On being surprised by the trade:

“About 30 to 45 minutes before the trade actually went down, my agent told me, ‘It seems like the talks are over and it looks like you’ll be staying in Orlando, at least until the end of the season.’ They had heard from [GM] John [Hammond] or [president of basketball operations] Jeff [Weltman] – I don’t know which one exactly, I’m not sure. But they were basically saying the talks were done and a trade was unlikely. Then, maybe seven or eight minutes before the deadline, the deal happened.”

On where his career will go from here:

“I feel like I still have a very high ceiling. Obviously, my shooting has gotten better this year, but I still feel like I can become a way better shooter. And there are still so many different things that I’m learning about the game and so many areas where I know I can improve. For example, I’m finding little tricks to get to the free-throw line more and get my team in the bonus. I’m also working hard to improve on the defensive end. I feel like my ceiling is still pretty high and I have a lot of room for growth.”

On whether he can see himself sticking with the Suns beyond this season:

“Yeah, I really could. Obviously, it’s not only up to me and I understand the business side of the NBA, but this is definitely somewhere I could see myself being for a long time.”

Pacific Rumors: Ball, Bradley, Warren, Payton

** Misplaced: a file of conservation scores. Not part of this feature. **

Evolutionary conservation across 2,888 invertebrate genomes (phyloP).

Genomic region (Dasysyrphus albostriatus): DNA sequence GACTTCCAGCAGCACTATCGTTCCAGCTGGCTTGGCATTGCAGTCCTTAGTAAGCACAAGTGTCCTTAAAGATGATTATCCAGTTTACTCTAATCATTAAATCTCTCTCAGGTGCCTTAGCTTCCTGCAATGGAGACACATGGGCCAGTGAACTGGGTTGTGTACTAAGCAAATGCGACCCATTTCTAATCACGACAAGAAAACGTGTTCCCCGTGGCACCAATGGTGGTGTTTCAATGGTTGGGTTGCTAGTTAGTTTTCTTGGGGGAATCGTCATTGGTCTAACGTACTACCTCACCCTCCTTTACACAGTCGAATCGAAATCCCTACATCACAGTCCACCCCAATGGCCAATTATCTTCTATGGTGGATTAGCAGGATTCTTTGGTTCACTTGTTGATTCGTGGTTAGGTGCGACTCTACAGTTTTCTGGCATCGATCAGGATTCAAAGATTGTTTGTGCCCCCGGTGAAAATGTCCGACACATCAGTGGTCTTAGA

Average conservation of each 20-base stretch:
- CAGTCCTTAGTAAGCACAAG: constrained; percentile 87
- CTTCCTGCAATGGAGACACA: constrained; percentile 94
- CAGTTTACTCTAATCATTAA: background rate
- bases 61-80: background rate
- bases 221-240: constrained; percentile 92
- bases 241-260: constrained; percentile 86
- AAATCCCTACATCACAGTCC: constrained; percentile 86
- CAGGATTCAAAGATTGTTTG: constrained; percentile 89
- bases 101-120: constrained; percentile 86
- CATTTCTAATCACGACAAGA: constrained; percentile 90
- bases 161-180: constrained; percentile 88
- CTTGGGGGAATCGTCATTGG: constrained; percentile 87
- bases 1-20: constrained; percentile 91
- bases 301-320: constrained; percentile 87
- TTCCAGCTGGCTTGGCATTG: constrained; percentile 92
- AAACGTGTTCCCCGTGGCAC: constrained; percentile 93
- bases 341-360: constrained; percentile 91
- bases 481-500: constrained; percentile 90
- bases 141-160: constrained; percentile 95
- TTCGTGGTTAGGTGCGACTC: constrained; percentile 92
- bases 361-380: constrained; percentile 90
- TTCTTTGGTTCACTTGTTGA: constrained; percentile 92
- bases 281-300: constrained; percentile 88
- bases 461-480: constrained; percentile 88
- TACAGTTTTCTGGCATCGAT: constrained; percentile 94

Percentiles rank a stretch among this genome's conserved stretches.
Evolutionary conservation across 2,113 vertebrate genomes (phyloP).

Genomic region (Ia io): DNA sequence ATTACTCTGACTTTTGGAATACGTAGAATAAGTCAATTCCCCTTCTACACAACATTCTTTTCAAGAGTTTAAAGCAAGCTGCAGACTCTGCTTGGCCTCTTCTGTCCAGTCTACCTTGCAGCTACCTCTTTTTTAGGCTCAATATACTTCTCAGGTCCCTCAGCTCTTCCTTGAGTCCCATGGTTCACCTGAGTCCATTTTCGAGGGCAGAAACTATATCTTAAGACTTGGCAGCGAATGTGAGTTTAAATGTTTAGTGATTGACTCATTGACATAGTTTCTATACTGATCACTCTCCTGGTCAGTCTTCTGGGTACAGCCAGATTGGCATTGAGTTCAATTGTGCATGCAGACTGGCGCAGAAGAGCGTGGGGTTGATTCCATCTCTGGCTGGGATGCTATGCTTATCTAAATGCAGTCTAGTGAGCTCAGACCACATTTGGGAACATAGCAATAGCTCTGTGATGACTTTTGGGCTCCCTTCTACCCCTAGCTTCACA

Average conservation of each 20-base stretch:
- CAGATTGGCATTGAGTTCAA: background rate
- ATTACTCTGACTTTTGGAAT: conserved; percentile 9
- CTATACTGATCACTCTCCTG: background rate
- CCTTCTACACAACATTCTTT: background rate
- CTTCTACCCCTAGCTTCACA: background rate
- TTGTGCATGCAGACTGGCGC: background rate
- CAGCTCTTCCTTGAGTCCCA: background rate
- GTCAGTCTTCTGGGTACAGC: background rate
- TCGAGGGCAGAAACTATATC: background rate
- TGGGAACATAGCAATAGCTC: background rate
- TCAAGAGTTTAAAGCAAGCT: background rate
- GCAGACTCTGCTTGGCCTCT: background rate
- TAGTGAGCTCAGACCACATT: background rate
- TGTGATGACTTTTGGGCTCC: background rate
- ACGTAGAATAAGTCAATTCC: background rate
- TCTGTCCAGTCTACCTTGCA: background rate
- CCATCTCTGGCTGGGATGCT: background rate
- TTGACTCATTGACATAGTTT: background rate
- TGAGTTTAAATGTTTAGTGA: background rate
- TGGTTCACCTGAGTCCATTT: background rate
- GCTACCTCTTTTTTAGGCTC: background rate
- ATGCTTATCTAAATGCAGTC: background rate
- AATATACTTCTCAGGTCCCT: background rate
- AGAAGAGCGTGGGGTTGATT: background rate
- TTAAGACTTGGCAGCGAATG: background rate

Lonzo Ball went through a full-contact practice on Tuesday but won’t return until after the All-Star break, Elliott Teaford of the Orange County Register reports. The Lakers rookie point guard has been sidelined since spraining his left knee on January 13th. Coach Luke Walton remained vague on when Ball would suit up. “When his body is ready, then he’ll play again,” Walton told Teaford and other reporters. “I can’t tell you whether that’s going to be the first game [after the All-Star break], the second game or the third game.”

In other news around the Pacific Division:

  • Clippers shooting guard Avery Bradley admits he’s having trouble finding his place in the team’s offensive scheme, Broderick Turner of the Los Angeles Times reports. Bradley is averaging just 9.0 PPG in 28.6 MPG since he was dealt by the Pistons to Los Angeles as part of the Blake Griffin blockbuster. “I think it’s a mix of me trying to find my rhythm and my game and trying to learn how to play off these guys,” Bradley told Turner. “They have a lot of offensive-minded guys on this team. So I have to figure out, and not only myself, but (coach Doc Rivers) has to figure out how he wants to use me.”